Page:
I notice that many of these superchargers are placed in countries that get a substantial portion of their electricity from wind. It is not much point in placing them in countries that use mostly coal burning power plants

    • heinbloed

      Most European countries (at least those who have joined the EU or are associated) have a free electricity market.
      Meaning one can buy electricity from various supliers.
      ‘Green tarifs’ (100% RE electricity) are generally available everywhere.
      So it depends on the client what he wants.
      Norway for example has nearly 100% hydropower in the national grid, it wouldn’t make much sense to search for a green suplier since all electricity there is ‘green’.

      Denmark has about 40% wind energy in the grid, in december 2013 they have reached the 50% milestone.
      Spain has as well 50% RE in their national electricity grid. So does Portugal, Sweden and I think Austria as well.

      Well, since there is locally available sunshine everywhere it can be done theoretically even without the aid of a grid infrastructure.

  • No way

    Old news… why are Tesla promoting old super chargers instead of building new ones in Europe? They have built 28 super chargers that are now operating in the US since the last European super charger, which was in 19th december 2013.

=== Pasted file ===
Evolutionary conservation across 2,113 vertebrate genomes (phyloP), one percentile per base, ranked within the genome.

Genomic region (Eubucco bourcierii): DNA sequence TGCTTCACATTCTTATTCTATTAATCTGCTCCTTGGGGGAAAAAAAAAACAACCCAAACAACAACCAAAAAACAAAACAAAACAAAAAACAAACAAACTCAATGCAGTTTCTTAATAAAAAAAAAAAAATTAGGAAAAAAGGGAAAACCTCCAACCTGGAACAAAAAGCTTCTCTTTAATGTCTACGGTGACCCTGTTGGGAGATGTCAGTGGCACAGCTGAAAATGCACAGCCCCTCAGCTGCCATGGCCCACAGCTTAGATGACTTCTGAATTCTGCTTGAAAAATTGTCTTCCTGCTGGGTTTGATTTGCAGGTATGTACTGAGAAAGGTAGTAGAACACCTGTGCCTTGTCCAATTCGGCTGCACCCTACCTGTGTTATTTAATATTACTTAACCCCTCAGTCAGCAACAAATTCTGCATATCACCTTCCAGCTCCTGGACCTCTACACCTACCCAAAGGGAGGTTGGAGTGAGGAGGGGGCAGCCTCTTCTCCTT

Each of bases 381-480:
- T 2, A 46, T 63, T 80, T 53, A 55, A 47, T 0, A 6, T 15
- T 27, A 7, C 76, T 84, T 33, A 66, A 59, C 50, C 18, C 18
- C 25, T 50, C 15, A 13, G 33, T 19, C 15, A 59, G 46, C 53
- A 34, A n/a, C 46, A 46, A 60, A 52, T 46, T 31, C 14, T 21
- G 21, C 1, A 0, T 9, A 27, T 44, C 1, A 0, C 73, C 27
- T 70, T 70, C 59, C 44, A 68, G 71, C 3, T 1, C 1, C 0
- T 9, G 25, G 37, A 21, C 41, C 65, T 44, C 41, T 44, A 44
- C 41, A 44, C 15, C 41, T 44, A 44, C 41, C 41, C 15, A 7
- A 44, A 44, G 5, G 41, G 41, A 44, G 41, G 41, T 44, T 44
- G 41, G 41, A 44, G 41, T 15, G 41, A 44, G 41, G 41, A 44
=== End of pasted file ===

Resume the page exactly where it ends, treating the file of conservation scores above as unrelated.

• heinbloed

      19th of december 2013, that’s 6 weeks ago.
      We have something called “winter” on this globe when most ground- and building jobs stop.
      Ice and snow are resulting in frozen ground and water filled trenches which can not be backfilled with frozen soil.

      • No way

        If you got nothing constructive to add then why bother posting? It has been cold in the northern US, so called winter, where a lot of those super chargers between 19th december and today have been built and opened.
        In most of Europe it’s been above zero for most of the time. Even in the northern parts of Europe the ground isn’t frozen. There would be no problem building right now.

        • heinbloed

          One doesn’t start digging in and around public spaces installing electric cables without planning permission from road authorities and grid operators.
          And no one with a bit of sense in his mind is planning to block a public road (to allow for building works) on a fixed date in winter time if not absolute necessary.

          It might be the job they do in the USA though.
          The SAIDI value for the USA looks like it, the conditions of US-roads and the nearly non-existent public footpathes/cycle lanes speak a clear language.

          Timber poles aren’t used in Europe’s populated spaces, cables go underground wherever possible.
          For safety resons and for security of suply.
          Well, Ireland and Albania are different. But they aren’t mapped for the Tesla chargers yet

          You haven’t worked in the ‘constructive’ business, have you?

          Look again at the map, these are highways mapped out, not village back roads.
          And read the national road authorities reports of these countries concerning wintery driving conditions, ice and snow reports.
          And watch the video from 1:14 onwards about the weather conditions drivers and road builders/electricians are confronted with.